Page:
Haves and Have-Nots on COVID-19 Protection

While some colleges make extensive plans to guard against a spread of the coronavirus when they reopen, others can't afford to do as much and are worried about running out of basic supplies.

June 25, 2020
 
Purdue University
Purdue University's Plexiglas shields between instructors and students

When classes resume at Purdue University’s campus in late August, many professors will wear masks and give lectures to students from behind part of the mile of Plexiglas the institution has bought. And on the other side, the students will be wearing masks.

It's unclear how much more protection the Plexiglas will really provide. But Purdue is able to spend as much as $50 million to try to limit the spread of the coronavirus. And besides putting up the barriers, the university says it is redesigning nearly every physical space on campus, including spreading out desks in classrooms so that they will only hold half as many students as before.

Beds in residence halls are also being moved farther apart, and the university is stocking up on a three-month supply of masks and other protective equipment.

But not all faculty members and students around the country will have the same amount of protection. And illustrating the impact financial disparities between institutions could have as colleges reopen, college presidents worried in interviews last week about more basic protections than throwing up Plexiglas barriers.

They are worried about running out of masks for students or being able to test as many for the virus as they would like.

“I wish I had Purdue’s budget,” said Michael Calvert, president of Pratt Community College. The college is located in rural Kansas, where the pandemic forced the cancellation this month of the Miss Kansas pageant, which had been held on the campus for 60 years. Pratt is taking a number of steps to guard against an outbreak. But Calvert wished he could test more students who are not showing symptoms to make sure they do not pass the virus to others.

Education policy experts do not know of any studies examining disparities that are likely exist from campus to campus amid reopenings. But they worry that low-income and students of color will not have as much protection as others, noting that colleges that disproportionately serve those students have less money.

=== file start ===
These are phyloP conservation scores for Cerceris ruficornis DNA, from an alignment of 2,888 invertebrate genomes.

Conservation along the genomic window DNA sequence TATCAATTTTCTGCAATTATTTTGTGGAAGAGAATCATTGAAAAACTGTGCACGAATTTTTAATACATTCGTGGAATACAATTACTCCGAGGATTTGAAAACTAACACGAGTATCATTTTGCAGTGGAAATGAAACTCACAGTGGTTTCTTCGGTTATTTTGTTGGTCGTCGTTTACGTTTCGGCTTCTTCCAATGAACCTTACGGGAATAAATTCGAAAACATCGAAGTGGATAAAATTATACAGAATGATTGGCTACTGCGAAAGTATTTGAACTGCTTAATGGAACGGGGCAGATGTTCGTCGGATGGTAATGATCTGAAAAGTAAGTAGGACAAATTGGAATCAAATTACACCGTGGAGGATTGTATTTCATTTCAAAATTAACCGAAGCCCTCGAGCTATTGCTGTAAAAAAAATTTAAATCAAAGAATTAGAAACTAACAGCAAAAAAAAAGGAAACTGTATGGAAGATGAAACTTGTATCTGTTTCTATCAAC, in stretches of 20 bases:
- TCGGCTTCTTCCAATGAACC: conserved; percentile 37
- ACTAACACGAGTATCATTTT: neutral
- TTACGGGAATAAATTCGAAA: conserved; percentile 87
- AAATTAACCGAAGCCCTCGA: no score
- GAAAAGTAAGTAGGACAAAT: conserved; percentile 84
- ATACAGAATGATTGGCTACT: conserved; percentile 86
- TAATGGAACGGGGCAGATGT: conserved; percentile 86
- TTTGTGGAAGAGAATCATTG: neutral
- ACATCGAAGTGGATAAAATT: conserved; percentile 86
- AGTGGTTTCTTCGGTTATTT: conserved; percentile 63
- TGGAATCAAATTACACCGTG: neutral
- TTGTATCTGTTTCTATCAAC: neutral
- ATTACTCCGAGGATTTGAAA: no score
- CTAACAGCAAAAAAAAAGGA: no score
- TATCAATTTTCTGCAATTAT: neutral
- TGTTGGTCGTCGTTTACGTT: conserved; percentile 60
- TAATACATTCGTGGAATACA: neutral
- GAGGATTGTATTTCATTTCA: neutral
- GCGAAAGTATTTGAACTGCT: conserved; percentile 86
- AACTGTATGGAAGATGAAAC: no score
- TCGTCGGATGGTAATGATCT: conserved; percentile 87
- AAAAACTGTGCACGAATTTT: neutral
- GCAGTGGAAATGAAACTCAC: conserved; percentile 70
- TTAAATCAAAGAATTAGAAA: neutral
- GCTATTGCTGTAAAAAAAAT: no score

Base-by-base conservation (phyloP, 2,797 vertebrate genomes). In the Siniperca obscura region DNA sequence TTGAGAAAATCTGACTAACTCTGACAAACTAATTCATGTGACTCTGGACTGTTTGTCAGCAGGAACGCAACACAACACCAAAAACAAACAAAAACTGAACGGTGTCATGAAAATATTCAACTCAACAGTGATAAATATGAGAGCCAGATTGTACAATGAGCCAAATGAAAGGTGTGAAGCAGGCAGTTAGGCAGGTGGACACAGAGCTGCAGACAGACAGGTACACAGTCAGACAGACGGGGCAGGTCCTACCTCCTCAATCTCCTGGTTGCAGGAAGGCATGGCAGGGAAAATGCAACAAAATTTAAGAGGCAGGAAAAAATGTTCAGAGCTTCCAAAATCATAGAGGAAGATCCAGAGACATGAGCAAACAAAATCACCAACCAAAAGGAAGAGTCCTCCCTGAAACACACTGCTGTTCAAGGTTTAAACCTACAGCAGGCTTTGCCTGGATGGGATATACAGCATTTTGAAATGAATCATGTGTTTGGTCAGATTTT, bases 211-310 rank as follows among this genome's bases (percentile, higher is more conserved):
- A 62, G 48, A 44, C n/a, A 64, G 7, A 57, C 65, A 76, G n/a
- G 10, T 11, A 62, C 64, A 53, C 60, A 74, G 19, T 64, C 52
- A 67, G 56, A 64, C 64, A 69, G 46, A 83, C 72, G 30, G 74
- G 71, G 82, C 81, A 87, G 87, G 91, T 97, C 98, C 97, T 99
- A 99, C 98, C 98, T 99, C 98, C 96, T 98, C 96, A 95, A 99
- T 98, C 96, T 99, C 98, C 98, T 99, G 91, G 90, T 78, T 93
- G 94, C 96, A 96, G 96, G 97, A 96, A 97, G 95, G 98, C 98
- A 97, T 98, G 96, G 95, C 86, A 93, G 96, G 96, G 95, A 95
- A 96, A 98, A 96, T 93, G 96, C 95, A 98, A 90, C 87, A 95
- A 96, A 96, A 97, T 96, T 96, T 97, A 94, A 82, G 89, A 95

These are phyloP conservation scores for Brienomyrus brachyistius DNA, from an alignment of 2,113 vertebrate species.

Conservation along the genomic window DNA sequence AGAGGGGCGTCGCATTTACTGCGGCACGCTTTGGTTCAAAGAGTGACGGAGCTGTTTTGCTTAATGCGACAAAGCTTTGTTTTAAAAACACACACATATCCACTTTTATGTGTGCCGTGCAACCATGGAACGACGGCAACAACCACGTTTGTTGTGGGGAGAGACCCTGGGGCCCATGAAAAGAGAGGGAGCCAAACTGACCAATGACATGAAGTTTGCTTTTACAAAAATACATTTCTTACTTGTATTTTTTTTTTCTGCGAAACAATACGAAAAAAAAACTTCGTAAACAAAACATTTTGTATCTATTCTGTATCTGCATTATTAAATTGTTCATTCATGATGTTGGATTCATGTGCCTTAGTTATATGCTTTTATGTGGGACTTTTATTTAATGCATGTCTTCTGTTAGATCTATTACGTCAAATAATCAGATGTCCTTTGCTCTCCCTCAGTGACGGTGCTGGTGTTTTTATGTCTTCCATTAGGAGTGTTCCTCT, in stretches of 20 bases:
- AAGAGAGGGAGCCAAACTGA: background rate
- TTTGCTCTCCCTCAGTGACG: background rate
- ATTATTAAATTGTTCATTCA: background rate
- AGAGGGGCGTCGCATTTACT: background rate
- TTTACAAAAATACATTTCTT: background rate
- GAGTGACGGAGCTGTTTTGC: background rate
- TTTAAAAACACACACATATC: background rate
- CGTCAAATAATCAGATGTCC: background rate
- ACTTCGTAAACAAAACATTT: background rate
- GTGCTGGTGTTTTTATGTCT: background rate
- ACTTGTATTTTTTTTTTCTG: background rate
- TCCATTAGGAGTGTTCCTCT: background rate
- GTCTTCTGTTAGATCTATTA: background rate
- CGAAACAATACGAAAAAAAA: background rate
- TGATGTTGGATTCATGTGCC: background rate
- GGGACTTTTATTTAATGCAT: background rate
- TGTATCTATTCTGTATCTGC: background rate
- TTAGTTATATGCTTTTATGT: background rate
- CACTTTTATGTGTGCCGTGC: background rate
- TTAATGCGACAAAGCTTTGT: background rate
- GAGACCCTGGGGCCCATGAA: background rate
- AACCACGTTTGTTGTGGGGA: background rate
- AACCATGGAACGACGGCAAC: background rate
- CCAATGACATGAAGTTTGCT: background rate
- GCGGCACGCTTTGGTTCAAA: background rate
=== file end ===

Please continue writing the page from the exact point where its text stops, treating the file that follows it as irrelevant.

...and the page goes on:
“The many schools that can't afford to buy a mile of Plexiglas are disproportionately the ones that lower-income students and students of color attend -- community colleges, historically Black colleges and universities, minority-serving institutions, and even a number of regional universities and small liberal arts schools,” said Wesley Whistle, senior adviser for education policy and strategy at New America, a progressive think tank located in Washington, D.C.

At the City University of New York, Barbara Bowen, head of the union that represents the system’s faculty and staff, said CUNY hasn’t yet detailed how it plans to keep faculty and students safe -- even though at least 38 people affiliated with CUNY have died thus far during the pandemic.

Last week, Bowen, president of the Professional Staff Congress, somewhat hyperbolically said she was worried whether her members would just be able to wash their hands, much less be able to stand behind a Plexiglas barrier.

“One of the instructions during the pandemic is to wash your hands,” she said. And some of the water faucets in the bathrooms at one of the system’s colleges, Brooklyn College, aren’t working, she said.

But her point was that even before the pandemic, faculty had complained in recent years about finding rat droppings, ceilings falling down and contaminated drinking water.

“Even in the absence of a pandemic, there’s not a lot of confidence the administration will keep them safe,” she said of the system’s faculty and workers. Especially when CUNY is facing $150 million in state and New York City budget cuts, as well as the possibility of mass layoffs.

The situation is much better at New Hampshire’s community colleges. But showing that disparities in funding also extend to colleges with mostly white students, the interim chancellor of the community college system, Susan D. Huard, was worried about running out of masks for her nursing and electrical students in the upcoming term and having to ask the community for help getting more.

Last week, Montgomery County in Alabama was on its way to passing Mobile County as having the most coronavirus cases in the state, a distinction it achieved Monday.

At Alabama State University, a historically black institution founded in Montgomery in 1867, the college’s president, Quinton Ross, didn’t know whether he could afford protective shields for his instructors. He was set for masks and protective gear for the moment, but he didn’t know if his supplies would last after the fall term.

The $3.1 million the university received to use on its own operations as part of the federal CARES Act helped. But he worried like many other college presidents about the pandemic’s impact on the fall term. “The question is will students even return in the fall, which drives the revenue,” he said.